Customer Review

6 of 7 people found the following review helpful
4.0 out of 5 stars A Brilliant Introduction to this Legendary Battle, 25 July 2008
This review is from: Thermopylae 480 BC: Last Stand of the 300 (Campaign): Leonidas' Last Stand (Paperback)
In this short book, Nic Fields presents us with a look at the Battle of Thermopylae in 480 BC, the battle that delayed the Persian army and saved Greece.
Yet, there is more to this book than simply a description of this famous event. Fields covers the 'before, during, and after' stages of the battle, explaining to the reader the origins of the campaign as well as its conclusion with the defeat of Mardonios's army at Plataea in 479 BC.

He presents us with short biographies of the commanders of both sides, covering Leonidas of Sparta and the Great Persian king, Xerxes. He also explains to the reader the equipment and fighting techniques of the Greek and Persian armies, explaining how they differed and how this would ultimately be the deciding factor of the campaign.

With the background explained, as well as the Greek and Persian plans layed out, Fields then details the events of the battle. He is assisted by three wonderful 3D bird's eye-view maps that cover the differnt stages of the battle. These aren't as detailed as some of the maps contained in other Osprey Campaign titles, but that's more to do with the lack of notable sites on the battle terrain. Steve Noon provides three terrific colour plates, showing the Persian scout spying on the Spartans at rest while the other two plates show the Greeks and Persians in battle. These are generally very good, and the detail is crisp rather than the typically muddy illustrations that are usually thrown together for Osprey Campaign titles.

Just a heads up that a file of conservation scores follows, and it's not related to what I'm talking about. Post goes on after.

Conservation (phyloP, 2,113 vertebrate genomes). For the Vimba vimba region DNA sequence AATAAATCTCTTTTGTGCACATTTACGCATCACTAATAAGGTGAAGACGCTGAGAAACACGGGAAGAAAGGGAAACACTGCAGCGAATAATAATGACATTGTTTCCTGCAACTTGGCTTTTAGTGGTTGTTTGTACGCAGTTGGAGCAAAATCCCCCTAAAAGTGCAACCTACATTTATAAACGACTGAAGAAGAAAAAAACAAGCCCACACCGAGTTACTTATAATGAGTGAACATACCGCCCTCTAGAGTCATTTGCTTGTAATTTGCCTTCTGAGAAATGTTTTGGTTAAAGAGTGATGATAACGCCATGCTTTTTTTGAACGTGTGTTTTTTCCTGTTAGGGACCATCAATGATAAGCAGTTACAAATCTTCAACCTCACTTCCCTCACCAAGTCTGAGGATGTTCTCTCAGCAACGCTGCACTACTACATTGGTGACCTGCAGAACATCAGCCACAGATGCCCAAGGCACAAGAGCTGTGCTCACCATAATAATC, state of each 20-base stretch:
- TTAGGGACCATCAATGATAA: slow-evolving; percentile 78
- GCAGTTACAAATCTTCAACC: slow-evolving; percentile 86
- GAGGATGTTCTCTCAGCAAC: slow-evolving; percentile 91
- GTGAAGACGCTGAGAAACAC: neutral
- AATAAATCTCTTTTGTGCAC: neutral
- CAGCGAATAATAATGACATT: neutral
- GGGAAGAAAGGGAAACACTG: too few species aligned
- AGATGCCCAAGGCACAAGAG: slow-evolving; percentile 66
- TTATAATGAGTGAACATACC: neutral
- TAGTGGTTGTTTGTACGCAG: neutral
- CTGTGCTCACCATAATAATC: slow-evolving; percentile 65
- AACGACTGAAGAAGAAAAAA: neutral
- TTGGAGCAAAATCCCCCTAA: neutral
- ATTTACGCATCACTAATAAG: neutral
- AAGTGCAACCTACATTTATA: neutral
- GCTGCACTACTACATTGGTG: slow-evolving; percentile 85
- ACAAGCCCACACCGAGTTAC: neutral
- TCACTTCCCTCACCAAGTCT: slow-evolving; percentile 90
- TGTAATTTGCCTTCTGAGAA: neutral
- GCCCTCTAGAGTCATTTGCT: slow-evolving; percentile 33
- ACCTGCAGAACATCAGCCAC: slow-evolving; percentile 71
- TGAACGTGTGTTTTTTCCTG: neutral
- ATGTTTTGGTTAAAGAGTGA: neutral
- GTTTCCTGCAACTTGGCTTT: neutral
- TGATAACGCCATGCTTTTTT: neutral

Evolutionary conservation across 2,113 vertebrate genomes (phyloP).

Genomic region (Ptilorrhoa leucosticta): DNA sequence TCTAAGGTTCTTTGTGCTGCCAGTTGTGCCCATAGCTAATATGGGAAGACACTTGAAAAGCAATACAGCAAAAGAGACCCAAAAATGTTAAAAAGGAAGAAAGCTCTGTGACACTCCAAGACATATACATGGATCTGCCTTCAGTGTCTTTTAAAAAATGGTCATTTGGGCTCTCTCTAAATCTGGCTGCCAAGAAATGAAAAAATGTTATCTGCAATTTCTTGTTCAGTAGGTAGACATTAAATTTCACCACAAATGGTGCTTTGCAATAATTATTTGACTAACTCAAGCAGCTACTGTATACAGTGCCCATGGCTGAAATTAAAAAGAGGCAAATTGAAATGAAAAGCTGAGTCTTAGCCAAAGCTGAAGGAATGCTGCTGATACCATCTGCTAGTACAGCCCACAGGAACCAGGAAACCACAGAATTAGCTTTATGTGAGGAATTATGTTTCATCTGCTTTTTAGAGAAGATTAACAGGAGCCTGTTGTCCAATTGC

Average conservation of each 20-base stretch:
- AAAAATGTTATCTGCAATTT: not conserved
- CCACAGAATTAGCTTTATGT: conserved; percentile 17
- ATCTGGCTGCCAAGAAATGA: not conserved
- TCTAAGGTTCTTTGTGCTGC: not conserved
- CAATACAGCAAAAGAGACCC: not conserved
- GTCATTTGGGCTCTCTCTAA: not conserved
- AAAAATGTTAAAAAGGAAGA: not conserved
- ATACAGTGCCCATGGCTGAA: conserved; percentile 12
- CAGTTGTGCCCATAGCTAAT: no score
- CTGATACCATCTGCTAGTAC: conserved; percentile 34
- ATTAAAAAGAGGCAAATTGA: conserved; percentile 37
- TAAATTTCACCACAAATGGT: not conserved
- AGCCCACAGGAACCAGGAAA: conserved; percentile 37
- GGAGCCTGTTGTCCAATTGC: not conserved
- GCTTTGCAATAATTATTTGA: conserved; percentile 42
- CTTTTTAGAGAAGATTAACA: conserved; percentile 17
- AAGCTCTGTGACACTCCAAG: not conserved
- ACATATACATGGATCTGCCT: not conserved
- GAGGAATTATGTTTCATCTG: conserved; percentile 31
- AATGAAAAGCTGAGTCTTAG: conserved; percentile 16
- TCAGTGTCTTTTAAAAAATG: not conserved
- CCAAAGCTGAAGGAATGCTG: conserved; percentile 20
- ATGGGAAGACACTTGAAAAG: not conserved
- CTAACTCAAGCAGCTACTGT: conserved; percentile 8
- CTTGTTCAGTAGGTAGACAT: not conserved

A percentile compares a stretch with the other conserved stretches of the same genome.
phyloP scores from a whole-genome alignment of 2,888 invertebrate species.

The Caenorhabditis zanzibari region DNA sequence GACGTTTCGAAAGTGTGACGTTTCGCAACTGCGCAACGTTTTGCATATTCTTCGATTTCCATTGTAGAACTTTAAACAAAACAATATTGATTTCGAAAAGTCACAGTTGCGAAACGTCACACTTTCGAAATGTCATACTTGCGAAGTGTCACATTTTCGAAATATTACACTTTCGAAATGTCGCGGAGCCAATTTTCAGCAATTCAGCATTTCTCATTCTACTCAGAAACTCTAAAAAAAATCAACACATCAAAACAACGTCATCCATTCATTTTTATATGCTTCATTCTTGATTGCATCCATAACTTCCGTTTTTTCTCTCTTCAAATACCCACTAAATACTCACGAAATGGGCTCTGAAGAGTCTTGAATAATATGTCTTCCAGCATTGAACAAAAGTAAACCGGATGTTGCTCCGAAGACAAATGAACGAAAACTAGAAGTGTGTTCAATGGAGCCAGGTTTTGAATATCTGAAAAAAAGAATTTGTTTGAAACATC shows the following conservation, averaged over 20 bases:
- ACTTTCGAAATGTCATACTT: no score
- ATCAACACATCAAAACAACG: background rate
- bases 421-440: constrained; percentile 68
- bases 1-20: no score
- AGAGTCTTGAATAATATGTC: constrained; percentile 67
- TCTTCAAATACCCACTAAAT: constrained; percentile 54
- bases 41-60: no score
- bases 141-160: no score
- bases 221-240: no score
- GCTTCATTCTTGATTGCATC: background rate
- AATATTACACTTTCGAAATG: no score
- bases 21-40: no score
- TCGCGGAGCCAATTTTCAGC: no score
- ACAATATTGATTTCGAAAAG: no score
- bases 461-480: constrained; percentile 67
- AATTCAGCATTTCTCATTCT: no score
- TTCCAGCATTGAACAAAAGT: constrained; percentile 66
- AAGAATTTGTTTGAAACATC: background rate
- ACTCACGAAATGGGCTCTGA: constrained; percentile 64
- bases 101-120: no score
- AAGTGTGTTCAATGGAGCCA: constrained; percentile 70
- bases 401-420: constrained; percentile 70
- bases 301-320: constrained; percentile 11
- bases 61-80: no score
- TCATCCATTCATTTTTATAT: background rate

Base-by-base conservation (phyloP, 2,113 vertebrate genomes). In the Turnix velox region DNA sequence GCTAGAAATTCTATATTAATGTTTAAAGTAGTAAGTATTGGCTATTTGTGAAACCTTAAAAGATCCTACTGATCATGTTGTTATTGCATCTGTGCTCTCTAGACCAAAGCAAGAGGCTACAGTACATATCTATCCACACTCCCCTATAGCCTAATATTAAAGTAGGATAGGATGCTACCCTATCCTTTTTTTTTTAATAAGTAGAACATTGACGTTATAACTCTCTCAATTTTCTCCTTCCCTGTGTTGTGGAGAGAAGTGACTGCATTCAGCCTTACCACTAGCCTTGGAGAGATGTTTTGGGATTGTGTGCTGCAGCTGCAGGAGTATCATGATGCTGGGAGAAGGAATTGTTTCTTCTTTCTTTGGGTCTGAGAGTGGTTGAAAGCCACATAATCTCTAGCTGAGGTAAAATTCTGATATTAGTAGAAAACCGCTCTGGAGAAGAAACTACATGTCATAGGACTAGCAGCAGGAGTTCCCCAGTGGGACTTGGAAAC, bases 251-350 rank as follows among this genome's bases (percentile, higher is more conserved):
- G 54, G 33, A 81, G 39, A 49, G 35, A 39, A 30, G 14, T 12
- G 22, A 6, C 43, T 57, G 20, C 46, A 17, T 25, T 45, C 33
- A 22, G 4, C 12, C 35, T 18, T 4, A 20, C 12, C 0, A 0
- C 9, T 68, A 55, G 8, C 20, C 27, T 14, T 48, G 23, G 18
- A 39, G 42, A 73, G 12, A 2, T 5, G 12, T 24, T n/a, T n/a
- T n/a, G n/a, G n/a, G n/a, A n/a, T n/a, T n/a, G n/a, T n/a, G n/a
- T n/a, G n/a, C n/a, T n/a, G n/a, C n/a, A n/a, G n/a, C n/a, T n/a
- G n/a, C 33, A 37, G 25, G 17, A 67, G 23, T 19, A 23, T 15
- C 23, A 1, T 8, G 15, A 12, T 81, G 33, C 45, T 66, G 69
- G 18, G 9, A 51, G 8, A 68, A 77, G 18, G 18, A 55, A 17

With plenty of maps, photographs of the modern battlefield and archaeological finds, as well as diagrams and a bibliography, this book should be the standard introduction to this legendary battle. That said, it shouldn't be the only book you read on the subject as there are other more in-depth and scholarly works available. If it had one fault, it is that only a few pages of the book actually cover the battle, but I suppose this is because of the lack of written sources beyond Herodotus's account.

I have to say that I found this book an eye opener. It dismisses some of the more bombastic statements made about the battle, explaining that it was far more than 300 Spartans who made tha last stand, as their helot servants, the Thespian Hoplites and the Thebans were all there with Leonidas on the last day as Xerxes troops surrounded them, even if the Thebans did surrender.

A good introductory title.
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Showing 1-2 of 2 posts in this discussion
Initial post: 19 Sep 2008 22:01:15 BDT
Plataea was in 479BC - you are counting down!!

In reply to an earlier post on 20 Sep 2008 19:10:29 BDT
F. Aetius says:
Yes you are right, thank you for pointing that out. I'll change it as quickly as possible!
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